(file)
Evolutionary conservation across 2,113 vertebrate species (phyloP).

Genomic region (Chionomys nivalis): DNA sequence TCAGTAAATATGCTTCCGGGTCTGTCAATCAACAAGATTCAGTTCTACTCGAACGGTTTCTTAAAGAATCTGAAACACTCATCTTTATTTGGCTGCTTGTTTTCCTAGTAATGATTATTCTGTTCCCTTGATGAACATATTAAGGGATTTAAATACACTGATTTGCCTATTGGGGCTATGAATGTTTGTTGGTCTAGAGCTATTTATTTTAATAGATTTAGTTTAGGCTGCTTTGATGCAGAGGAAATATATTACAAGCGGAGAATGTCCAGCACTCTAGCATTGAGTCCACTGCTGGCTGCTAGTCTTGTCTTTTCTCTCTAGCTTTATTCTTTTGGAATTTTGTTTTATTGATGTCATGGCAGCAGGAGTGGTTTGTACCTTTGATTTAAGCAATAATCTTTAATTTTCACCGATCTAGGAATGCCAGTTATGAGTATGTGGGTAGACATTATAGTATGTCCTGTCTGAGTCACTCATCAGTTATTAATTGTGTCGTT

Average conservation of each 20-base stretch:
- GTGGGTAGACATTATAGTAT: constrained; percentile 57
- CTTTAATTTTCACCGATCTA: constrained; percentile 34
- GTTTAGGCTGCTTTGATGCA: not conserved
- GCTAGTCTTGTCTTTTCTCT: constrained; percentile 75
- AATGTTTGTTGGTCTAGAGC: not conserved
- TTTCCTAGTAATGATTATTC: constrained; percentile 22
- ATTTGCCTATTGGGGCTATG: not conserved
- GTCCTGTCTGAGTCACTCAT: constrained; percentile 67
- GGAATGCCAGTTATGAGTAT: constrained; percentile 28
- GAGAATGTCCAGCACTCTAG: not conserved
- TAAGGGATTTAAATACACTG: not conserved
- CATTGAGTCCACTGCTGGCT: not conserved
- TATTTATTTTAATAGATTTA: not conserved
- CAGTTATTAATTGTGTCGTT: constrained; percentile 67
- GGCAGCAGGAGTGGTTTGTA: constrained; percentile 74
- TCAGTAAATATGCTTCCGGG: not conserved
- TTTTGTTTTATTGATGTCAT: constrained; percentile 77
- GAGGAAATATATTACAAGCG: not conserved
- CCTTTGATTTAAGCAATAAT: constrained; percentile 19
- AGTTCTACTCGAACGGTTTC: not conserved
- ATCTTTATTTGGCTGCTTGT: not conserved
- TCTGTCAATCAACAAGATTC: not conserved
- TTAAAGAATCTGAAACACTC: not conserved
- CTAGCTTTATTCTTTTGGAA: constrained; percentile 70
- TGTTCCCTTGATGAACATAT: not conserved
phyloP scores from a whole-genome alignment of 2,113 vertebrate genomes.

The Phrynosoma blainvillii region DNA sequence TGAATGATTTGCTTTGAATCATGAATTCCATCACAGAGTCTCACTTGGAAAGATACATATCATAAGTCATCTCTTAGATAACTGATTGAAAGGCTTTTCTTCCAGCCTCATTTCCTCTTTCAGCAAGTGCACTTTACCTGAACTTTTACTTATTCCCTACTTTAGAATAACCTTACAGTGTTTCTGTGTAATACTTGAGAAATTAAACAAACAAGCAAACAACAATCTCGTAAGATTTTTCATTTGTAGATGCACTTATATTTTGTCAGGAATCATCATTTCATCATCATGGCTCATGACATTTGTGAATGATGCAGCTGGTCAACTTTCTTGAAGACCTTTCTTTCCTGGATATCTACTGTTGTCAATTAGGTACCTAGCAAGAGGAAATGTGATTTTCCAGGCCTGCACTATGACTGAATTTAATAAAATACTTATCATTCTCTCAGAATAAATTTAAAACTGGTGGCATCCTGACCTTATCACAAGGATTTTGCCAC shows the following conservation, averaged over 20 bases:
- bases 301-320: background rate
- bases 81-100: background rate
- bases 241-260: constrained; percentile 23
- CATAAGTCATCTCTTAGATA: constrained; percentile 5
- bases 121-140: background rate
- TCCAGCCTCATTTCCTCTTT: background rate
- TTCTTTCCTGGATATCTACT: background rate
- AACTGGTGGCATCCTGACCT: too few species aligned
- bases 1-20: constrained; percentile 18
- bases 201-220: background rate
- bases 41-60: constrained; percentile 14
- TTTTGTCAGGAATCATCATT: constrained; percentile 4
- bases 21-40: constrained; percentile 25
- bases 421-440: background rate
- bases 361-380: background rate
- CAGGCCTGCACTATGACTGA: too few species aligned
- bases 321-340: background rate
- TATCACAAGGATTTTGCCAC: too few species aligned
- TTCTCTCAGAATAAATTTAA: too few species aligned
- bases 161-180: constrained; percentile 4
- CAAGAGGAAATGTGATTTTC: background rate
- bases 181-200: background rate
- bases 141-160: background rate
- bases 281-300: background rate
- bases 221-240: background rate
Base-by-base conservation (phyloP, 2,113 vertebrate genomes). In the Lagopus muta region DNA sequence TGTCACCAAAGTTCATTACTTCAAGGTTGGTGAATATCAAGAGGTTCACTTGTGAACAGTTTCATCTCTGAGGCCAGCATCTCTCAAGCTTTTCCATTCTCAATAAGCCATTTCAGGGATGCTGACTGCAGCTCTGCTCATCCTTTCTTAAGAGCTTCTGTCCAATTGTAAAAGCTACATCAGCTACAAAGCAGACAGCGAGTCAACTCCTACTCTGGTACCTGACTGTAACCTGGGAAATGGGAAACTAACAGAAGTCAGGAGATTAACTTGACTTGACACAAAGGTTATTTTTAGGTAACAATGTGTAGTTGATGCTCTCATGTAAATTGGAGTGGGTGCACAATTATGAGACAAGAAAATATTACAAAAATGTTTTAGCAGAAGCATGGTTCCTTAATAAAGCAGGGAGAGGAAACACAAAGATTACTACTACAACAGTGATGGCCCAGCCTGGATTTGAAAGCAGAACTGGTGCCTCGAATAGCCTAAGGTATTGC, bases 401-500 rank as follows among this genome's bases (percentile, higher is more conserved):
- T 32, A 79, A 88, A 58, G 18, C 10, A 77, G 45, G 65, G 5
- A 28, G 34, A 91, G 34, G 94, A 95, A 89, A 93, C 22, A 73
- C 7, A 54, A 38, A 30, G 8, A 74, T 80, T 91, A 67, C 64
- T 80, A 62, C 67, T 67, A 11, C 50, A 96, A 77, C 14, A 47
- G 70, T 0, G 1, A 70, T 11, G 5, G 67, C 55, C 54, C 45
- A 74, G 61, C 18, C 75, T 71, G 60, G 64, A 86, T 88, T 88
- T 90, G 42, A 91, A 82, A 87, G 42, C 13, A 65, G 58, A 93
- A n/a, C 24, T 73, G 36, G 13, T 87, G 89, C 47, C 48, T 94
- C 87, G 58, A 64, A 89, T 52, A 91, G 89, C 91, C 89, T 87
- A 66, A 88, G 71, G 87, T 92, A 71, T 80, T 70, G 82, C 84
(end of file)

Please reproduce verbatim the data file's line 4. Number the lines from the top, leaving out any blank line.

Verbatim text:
- GTGGGTAGACATTATAGTAT: constrained; percentile 57